LGBTQIA+ stands for lesbian, gay, bisexual, transgender and gender diverse, intersex, queer and questioning, asexual and aromantic, plus other related identities. There are many alternative acronyms out there, including GLBT, LGBTIQ, LGBTQIA+, LGBTTIQQ2SA or LGBTIH, to name just a few. Sometimes, you’ll see the word Queer used as an umbrella term for these various identities as well.
Since the 1980s, the term ‘queer’ has been reclaimed as a positive self-identifier. This word operates as an umbrella term for diversity within sex, gender, and sexuality by challenging the societal labelling of some people as “acceptable” and others as “unacceptable”.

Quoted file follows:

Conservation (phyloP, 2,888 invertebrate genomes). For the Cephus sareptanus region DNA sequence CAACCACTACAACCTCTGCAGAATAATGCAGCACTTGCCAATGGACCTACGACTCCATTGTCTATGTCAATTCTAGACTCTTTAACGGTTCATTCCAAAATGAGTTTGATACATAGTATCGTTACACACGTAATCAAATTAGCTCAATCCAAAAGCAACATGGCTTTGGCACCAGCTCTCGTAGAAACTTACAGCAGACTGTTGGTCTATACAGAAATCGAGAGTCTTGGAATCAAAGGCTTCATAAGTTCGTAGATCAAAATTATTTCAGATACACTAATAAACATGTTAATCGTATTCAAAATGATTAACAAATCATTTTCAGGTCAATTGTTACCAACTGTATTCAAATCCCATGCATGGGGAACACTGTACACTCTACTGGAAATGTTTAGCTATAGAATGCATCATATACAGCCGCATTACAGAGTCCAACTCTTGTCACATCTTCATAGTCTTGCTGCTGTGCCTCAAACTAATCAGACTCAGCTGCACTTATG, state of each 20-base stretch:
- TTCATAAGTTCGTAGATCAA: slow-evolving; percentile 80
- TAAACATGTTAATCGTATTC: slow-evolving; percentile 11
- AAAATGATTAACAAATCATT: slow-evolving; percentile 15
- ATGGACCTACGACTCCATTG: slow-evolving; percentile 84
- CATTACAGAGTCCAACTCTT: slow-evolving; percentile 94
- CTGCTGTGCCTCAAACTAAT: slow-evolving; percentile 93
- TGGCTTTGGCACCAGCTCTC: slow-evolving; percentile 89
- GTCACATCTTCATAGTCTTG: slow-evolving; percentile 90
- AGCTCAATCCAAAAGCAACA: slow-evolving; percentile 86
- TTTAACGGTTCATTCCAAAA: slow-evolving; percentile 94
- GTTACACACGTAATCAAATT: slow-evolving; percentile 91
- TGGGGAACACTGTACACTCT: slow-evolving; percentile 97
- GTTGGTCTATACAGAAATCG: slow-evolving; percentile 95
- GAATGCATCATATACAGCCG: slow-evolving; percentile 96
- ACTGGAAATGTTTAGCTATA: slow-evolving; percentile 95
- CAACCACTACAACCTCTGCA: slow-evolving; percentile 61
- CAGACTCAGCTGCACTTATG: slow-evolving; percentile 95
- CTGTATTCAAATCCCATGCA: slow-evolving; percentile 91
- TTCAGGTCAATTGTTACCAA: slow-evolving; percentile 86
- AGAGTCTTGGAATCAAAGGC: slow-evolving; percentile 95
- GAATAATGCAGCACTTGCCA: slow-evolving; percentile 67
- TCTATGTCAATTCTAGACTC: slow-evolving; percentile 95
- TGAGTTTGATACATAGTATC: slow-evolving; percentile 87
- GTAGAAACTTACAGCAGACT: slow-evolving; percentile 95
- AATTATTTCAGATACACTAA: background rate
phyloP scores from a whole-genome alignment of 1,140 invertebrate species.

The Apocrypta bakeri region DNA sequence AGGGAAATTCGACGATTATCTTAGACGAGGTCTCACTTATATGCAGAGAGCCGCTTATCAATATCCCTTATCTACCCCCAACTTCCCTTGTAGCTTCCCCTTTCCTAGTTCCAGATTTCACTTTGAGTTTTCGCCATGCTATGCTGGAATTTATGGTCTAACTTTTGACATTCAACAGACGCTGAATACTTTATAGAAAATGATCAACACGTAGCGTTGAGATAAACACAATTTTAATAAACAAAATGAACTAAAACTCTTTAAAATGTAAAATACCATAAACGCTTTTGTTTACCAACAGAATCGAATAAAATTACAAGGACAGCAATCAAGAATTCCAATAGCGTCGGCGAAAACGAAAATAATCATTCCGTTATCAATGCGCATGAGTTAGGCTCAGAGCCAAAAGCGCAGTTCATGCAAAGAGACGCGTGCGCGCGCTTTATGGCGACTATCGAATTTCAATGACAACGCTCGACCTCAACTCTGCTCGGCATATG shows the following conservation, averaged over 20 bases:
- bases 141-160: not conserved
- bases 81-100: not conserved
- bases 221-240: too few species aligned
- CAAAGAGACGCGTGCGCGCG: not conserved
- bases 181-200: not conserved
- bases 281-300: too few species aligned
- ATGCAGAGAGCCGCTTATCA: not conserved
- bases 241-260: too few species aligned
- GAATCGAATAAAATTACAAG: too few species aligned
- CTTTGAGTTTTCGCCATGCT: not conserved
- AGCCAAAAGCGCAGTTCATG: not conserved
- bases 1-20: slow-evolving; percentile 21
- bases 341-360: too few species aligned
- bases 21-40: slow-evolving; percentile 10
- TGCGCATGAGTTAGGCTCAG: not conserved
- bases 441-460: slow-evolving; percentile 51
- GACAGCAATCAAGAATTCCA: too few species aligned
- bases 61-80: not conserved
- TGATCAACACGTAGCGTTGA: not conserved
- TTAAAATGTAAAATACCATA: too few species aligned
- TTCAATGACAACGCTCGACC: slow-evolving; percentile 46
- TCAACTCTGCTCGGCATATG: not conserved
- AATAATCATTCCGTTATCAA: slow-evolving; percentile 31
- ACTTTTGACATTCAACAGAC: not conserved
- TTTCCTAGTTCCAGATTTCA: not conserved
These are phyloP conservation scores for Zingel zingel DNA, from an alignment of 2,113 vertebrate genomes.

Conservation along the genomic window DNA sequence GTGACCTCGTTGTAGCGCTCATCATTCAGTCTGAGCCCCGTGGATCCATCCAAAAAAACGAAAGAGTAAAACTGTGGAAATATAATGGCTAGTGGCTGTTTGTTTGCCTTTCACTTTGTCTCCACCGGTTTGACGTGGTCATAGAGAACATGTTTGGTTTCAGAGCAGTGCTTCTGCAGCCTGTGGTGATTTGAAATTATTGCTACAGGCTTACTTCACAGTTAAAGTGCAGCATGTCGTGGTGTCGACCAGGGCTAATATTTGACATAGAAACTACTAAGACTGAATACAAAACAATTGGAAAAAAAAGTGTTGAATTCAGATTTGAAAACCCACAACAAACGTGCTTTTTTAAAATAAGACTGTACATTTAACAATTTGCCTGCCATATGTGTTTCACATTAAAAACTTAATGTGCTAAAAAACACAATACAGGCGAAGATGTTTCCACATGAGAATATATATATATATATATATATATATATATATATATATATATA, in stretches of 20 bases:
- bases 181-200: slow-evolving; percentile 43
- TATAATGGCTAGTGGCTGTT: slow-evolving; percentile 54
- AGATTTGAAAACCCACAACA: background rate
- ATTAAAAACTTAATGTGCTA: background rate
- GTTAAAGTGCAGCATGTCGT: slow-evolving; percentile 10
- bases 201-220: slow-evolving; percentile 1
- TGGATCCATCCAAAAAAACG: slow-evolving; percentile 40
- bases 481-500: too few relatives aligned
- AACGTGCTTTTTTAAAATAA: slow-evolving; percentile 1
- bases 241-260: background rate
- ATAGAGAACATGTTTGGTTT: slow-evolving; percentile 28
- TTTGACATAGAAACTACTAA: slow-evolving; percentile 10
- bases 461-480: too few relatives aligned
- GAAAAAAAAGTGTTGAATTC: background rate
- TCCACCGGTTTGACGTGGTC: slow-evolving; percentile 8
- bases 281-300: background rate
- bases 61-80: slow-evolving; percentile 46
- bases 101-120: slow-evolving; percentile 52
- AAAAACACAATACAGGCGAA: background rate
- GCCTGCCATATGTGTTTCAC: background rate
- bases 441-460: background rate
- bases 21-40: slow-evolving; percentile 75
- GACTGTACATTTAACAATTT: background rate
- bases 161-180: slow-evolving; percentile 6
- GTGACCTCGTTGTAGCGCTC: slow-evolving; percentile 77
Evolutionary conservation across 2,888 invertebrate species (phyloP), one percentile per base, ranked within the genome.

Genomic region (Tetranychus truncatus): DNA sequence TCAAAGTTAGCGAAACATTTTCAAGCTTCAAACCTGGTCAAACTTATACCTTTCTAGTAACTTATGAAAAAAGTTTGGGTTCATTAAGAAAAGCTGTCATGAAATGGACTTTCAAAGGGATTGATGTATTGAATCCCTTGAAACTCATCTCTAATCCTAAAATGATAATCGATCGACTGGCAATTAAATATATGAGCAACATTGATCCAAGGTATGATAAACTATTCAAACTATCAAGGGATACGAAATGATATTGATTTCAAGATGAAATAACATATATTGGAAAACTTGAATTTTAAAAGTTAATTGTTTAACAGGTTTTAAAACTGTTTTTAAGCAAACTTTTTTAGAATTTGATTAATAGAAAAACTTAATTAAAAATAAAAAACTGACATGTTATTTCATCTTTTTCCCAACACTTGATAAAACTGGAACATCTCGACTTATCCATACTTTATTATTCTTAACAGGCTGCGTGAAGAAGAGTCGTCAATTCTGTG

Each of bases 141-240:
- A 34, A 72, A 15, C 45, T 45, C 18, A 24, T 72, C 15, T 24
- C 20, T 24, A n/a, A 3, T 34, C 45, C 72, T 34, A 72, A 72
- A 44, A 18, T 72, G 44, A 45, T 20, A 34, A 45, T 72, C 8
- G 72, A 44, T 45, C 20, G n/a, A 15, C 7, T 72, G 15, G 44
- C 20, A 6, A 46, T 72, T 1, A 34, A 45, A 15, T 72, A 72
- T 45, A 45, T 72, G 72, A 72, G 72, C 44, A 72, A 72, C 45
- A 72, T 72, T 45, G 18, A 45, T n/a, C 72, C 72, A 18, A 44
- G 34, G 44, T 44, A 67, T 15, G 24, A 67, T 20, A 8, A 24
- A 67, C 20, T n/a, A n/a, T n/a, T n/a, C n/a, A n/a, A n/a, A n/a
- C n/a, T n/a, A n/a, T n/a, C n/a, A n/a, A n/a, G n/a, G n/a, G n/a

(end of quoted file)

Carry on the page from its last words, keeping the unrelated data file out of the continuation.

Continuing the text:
We use the term queer in LGBTIQA+ as a way of including the constantly evolving set of identities that exist within the diversity of sex, gender, and sexualities across cultures, times, and contexts.
LGBTQIA+ communities are diverse, and each member of the community will have had different experiences. However, members of LGBTQIA+ communities have in common that they do not fit the ‘heteronormative’ model of society (that is, the model in which cisgendered heterosexual people are considered the ‘normal’). Importantly, many members of LGBTQIA+ communities experience intersectional marginalisation, in that they experience overlapping forms of discrimination and marginalisation (for example, they are both LGBTQIA+ and disabled).